VTA’s Subway Extension Goes Off the Rails

Certain San Jose business interests, apparently in reaction to the Market Street subway construction program of yesteryear, have been stridently demanding that the San Jose subway be entirely tunneled, even at stations. These demands have radically increased the costs and risks of the project.

Maybe San Jose’s business people don’t know that despite the fact that all four of BART’s downtown stations were to be built by cut-and-cover methods San Francisco insisted that BART keep the City’s active streetcar lines in full operation throughout the subway construction period.

This decision made it necessary for the contractors to “shoofly” (shift) the streetcar tracks a total of 8 times:  1. eastbound track to the south edge of street and westbound track to north edge, 2. then both tracks on north edge, 3. then both on south edge, 4. then both back to the center….a process that was repeated at the end of the job. This added greatly to the time and cost of building the subway and also caused a significant amount of unnecessary construction disruption. But there are no streetcars on Santa Clara Street.

(resume reading here)

The conventional way of building subway stations is by opening up a portion of the street, then excavating down 20 feet or so, and then temporarily decking the opened section with heavy timbers, thereby keeping the street fully operational for most of the construction period while the heavy work goes on below. Done in phases, the opening and later repaving of the section at  station sites can be accomplished while at no time closing down the entire street. Despite these well-established station-building techniques used constantly throughout the world, a local San Jose business group has put the avoidance of any construction disruption above all other considerations, a demand that seems to have so far carried the day in San Jose. If this myopic, short-term attitude were to prevail it would add greatly to the time and cost of the project as well as increasing both construction risks and the future risks to BART riders during emergencies. Construction impacts are short-lived. Subways are built to last a thousand years.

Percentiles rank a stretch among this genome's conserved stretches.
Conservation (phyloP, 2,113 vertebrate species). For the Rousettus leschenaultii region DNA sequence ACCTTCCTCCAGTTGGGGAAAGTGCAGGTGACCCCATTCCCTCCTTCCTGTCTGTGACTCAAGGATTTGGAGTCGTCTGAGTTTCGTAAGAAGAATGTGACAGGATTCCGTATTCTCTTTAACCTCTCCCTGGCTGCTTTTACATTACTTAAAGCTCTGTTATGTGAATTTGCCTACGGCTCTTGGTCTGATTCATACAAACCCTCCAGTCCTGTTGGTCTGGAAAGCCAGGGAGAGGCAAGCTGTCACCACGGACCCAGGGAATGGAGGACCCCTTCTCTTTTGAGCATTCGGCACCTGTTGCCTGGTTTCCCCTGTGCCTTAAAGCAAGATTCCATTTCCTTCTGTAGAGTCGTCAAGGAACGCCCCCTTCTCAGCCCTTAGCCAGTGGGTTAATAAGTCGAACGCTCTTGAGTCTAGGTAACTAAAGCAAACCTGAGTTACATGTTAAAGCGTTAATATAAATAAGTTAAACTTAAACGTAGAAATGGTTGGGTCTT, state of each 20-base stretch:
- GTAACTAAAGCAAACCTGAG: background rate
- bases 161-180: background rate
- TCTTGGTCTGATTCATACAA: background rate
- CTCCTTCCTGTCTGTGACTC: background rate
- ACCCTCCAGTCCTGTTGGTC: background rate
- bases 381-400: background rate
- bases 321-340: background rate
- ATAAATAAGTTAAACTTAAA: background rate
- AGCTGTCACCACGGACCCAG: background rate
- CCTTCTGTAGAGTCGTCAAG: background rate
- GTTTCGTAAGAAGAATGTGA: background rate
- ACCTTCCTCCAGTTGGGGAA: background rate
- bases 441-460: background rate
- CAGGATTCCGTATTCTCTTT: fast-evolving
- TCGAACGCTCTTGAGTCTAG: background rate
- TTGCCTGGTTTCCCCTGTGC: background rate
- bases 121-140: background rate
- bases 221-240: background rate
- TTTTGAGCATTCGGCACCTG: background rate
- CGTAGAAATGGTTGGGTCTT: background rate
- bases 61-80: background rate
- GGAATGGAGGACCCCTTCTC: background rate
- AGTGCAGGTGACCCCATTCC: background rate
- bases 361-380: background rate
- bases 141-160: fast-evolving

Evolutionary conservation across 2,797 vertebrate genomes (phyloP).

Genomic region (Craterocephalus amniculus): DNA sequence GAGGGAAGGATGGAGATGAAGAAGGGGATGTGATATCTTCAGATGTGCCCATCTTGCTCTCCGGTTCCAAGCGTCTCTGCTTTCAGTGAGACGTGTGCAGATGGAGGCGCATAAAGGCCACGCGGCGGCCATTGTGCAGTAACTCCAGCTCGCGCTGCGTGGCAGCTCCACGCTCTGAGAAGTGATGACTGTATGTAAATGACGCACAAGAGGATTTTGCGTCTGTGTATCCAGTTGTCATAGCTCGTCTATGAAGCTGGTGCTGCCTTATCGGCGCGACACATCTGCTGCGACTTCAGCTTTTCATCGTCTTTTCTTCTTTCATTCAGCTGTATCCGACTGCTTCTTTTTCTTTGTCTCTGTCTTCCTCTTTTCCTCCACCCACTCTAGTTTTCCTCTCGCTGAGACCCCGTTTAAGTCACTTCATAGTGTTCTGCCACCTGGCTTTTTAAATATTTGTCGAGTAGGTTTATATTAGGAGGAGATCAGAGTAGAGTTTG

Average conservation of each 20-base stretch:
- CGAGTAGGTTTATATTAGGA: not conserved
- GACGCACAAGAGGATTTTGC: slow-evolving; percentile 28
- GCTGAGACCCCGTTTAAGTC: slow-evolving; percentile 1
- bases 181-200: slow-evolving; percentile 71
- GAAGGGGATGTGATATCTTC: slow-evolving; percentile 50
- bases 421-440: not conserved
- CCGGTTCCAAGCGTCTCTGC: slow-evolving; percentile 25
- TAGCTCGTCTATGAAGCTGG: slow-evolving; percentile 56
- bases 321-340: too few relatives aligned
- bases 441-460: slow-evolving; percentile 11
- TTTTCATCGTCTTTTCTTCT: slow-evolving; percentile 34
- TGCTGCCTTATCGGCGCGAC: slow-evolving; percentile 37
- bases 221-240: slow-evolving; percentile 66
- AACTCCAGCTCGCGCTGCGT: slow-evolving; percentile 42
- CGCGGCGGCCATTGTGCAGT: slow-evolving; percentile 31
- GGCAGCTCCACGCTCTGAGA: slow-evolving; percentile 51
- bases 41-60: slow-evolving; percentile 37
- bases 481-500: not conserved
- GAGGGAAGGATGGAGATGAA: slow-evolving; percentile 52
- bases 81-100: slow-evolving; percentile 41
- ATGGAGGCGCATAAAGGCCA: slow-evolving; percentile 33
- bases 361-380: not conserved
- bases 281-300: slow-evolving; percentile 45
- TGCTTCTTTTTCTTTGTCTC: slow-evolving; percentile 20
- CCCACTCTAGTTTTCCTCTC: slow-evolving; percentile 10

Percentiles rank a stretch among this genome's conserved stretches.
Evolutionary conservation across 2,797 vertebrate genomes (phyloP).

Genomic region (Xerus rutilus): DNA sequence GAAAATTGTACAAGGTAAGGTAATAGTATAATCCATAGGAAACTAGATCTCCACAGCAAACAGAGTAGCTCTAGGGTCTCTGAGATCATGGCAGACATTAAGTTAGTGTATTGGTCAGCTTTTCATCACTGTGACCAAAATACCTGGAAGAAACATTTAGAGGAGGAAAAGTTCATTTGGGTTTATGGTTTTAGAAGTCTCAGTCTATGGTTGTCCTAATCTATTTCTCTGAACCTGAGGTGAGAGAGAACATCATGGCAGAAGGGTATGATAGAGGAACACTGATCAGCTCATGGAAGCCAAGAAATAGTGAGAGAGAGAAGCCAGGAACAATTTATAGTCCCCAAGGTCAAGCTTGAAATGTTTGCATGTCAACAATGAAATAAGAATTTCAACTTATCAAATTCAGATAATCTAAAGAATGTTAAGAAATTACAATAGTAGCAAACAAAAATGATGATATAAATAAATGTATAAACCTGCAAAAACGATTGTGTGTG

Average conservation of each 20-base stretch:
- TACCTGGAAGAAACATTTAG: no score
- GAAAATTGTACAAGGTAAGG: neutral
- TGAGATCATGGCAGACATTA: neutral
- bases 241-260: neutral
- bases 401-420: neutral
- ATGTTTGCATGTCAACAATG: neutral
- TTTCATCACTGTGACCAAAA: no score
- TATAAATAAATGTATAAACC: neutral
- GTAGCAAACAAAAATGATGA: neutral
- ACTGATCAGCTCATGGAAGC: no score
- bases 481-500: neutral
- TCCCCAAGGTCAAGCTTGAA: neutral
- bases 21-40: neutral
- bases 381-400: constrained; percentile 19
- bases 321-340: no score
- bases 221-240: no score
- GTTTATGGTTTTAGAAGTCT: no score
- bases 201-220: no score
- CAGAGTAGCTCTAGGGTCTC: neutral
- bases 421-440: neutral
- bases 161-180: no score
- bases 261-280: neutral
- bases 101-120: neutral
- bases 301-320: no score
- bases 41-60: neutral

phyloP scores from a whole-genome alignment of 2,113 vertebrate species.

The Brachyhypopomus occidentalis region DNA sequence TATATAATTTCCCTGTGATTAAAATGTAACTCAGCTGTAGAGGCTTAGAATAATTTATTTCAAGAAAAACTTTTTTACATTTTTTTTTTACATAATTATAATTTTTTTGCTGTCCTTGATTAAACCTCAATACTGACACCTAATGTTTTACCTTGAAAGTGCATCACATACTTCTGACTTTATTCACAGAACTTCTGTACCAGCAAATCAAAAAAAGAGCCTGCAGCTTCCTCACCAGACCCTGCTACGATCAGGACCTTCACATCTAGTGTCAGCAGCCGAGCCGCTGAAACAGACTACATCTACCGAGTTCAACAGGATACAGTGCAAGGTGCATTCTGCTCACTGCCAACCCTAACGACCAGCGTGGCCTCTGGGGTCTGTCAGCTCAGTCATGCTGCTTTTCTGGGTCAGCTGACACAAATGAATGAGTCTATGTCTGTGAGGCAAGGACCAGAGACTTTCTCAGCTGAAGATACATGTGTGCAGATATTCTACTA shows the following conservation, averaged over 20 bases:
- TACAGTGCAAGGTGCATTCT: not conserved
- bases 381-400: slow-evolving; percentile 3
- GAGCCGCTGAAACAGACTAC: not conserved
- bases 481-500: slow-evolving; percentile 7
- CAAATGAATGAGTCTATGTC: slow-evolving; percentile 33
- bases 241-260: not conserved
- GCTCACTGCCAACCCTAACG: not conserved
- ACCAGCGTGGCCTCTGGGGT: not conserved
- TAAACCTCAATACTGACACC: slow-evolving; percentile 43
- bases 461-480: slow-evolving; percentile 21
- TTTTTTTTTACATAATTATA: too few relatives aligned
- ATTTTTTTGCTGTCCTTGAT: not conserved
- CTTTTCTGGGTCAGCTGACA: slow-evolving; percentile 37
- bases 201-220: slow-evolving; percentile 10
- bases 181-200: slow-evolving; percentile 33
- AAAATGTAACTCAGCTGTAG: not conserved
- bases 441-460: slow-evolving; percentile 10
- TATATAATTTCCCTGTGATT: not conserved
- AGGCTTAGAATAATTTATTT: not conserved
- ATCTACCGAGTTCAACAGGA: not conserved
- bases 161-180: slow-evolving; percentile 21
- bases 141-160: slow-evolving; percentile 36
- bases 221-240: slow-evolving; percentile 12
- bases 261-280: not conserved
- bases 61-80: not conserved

If an attempt is made to tunnel the entire 4.8 mile subway in a manner designed to avoid building the Downtown San Jose Station by conventional means, here are some of adverse effects:  Instead of two 25-foot diameter tunnels separated at stations by a 35-foot wide center-loading platform, a single bore 48-foot diameter tube would stretch from one end of the subway to the other. This would add significantly to the required thickness of the concrete tunnel lining and would increase the total amount of tunnel excavation by 84%, which in turn would require that an additional 1,000,000 cubic yards of tunnel spoil (equivalent to 85,000 truckloads) be excavated and hauled away. The current plan would require the addition of two expensive full length emergency egress platforms, and yet still make things less safe for BART passengers if trouble ever occurred in the subway.  According to the San Jose Downtown Association, with two 25-foot tunnels, the BART trackway would be 65 feet below Santa Clara Street but with a single 48-foot tunnel it would need to be 85 feet deep. This would mean longer escalators, longer elevators, longer emergency stairways, longer ventilation structures, longer utility runs, more maintenance and more arduous stair-climbing every time an escalator goes out of service.

Given the economic shutdown caused by COVID-19, it is incumbent upon the Agencies developing expensive public infrastructure projects to optimize safety and functionality while avoiding all unnecessary costs……beginning in this case with the replacement of the demands of a small group of businessmen for a disruption-free project with sound engineering.

 

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